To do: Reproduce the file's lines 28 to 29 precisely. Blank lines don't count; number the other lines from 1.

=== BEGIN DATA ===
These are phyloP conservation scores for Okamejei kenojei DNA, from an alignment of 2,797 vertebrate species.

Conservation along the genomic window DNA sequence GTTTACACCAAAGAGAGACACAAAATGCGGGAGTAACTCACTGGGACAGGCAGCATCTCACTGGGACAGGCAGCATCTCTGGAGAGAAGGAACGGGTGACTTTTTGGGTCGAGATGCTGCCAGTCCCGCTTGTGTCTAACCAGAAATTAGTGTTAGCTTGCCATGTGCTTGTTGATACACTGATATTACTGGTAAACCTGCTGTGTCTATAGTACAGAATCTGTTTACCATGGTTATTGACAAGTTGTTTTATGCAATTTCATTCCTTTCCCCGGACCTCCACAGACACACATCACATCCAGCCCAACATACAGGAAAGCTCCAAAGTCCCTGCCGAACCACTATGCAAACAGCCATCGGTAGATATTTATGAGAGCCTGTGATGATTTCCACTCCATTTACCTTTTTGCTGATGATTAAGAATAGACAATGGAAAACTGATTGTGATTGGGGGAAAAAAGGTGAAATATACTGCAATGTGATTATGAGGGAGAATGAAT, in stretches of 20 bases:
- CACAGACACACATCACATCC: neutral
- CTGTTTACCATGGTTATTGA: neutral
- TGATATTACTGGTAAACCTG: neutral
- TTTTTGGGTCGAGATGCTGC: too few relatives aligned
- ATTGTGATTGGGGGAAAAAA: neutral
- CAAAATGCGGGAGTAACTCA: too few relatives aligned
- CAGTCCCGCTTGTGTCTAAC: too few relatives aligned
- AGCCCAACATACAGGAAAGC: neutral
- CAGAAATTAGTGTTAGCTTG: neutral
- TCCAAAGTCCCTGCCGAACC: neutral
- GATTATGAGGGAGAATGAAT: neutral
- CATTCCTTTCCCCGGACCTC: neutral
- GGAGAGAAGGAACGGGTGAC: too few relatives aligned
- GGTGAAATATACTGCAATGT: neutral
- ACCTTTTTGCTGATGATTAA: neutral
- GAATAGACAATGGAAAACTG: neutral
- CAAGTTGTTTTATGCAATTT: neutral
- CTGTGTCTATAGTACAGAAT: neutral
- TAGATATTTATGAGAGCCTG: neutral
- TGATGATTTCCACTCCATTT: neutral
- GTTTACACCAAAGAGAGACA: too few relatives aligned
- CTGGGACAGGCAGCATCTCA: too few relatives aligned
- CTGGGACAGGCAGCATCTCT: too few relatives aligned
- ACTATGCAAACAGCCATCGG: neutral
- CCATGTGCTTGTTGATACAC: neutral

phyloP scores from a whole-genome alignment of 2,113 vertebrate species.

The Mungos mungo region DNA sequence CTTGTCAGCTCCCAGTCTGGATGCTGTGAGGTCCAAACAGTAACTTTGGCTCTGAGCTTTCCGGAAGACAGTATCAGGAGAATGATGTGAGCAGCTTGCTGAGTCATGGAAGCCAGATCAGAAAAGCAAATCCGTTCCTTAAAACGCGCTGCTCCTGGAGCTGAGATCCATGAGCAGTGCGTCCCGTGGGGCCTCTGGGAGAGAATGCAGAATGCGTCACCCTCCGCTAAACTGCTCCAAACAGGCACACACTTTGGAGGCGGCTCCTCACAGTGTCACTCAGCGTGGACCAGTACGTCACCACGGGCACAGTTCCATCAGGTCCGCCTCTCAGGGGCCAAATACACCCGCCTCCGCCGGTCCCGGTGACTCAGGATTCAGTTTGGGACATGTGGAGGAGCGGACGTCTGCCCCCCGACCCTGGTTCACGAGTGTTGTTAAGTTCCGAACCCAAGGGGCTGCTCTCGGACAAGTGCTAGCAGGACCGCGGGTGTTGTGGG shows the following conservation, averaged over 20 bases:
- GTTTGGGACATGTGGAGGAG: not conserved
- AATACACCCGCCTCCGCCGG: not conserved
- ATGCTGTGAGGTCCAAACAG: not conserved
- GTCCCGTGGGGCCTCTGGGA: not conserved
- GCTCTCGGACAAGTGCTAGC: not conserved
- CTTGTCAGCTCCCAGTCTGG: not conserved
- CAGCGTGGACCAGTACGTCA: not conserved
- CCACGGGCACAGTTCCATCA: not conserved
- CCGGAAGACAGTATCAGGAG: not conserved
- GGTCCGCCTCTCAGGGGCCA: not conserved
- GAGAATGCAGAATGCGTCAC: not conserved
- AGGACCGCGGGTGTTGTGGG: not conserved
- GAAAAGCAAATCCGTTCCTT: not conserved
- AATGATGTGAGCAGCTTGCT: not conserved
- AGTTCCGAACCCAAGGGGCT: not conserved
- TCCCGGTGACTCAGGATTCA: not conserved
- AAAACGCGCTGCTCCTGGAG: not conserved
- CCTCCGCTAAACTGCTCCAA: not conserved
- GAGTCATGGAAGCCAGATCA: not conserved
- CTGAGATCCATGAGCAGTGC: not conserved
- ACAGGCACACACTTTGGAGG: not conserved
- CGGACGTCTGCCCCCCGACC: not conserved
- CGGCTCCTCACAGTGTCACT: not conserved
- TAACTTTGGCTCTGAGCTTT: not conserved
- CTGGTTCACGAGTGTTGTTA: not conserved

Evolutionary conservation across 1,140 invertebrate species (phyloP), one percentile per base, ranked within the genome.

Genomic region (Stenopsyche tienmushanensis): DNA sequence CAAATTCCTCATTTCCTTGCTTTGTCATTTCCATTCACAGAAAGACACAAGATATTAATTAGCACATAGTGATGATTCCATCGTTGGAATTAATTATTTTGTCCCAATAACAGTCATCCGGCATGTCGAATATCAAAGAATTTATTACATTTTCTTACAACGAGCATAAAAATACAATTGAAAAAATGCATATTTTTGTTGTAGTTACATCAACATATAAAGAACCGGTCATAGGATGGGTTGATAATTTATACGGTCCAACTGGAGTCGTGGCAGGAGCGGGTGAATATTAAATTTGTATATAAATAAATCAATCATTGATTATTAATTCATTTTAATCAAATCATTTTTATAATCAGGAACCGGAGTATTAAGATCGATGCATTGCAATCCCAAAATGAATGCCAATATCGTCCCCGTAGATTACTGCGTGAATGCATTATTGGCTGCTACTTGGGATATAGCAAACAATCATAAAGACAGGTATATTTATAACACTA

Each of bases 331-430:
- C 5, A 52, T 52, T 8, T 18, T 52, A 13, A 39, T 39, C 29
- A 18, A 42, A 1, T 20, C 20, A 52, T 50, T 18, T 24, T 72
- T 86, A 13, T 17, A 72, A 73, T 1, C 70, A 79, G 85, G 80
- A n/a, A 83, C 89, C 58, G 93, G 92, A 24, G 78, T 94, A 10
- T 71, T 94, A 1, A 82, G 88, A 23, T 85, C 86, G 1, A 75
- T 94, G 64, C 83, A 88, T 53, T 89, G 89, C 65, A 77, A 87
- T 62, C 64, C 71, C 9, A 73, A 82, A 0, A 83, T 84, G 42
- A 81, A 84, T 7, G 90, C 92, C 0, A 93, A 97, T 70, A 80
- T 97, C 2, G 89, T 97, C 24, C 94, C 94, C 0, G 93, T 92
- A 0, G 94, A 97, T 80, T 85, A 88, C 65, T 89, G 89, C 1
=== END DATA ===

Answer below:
phyloP scores from a whole-genome alignment of 2,113 vertebrate species.

The Mungos mungo region DNA sequence CTTGTCAGCTCCCAGTCTGGATGCTGTGAGGTCCAAACAGTAACTTTGGCTCTGAGCTTTCCGGAAGACAGTATCAGGAGAATGATGTGAGCAGCTTGCTGAGTCATGGAAGCCAGATCAGAAAAGCAAATCCGTTCCTTAAAACGCGCTGCTCCTGGAGCTGAGATCCATGAGCAGTGCGTCCCGTGGGGCCTCTGGGAGAGAATGCAGAATGCGTCACCCTCCGCTAAACTGCTCCAAACAGGCACACACTTTGGAGGCGGCTCCTCACAGTGTCACTCAGCGTGGACCAGTACGTCACCACGGGCACAGTTCCATCAGGTCCGCCTCTCAGGGGCCAAATACACCCGCCTCCGCCGGTCCCGGTGACTCAGGATTCAGTTTGGGACATGTGGAGGAGCGGACGTCTGCCCCCCGACCCTGGTTCACGAGTGTTGTTAAGTTCCGAACCCAAGGGGCTGCTCTCGGACAAGTGCTAGCAGGACCGCGGGTGTTGTGGG shows the following conservation, averaged over 20 bases: